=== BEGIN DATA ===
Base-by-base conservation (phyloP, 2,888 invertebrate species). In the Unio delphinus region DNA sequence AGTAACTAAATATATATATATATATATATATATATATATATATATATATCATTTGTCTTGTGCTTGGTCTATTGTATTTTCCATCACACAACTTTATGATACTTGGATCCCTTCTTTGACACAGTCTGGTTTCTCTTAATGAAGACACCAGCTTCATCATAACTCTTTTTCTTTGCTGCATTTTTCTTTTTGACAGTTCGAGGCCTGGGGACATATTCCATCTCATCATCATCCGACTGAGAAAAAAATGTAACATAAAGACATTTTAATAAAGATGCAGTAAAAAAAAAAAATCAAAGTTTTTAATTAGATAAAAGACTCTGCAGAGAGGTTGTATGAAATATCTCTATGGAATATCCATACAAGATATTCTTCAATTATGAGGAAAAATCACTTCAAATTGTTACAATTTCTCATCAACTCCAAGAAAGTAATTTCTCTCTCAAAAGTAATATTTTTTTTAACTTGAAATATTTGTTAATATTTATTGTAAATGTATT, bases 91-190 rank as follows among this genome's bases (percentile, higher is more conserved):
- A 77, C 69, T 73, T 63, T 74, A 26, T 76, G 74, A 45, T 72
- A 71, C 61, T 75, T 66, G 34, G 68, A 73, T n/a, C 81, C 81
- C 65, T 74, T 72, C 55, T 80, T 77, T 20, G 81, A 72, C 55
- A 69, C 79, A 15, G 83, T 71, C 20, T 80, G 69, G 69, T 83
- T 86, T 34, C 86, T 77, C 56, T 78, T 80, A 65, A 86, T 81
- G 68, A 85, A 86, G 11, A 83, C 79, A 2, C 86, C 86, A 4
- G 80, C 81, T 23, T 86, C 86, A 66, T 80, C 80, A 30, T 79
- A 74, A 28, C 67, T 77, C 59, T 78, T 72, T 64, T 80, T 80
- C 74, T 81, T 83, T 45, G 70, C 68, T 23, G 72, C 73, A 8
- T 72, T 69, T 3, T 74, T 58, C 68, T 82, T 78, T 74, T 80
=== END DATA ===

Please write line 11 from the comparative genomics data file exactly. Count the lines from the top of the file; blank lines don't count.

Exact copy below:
- T 72, T 69, T 3, T 74, T 58, C 68, T 82, T 78, T 74, T 80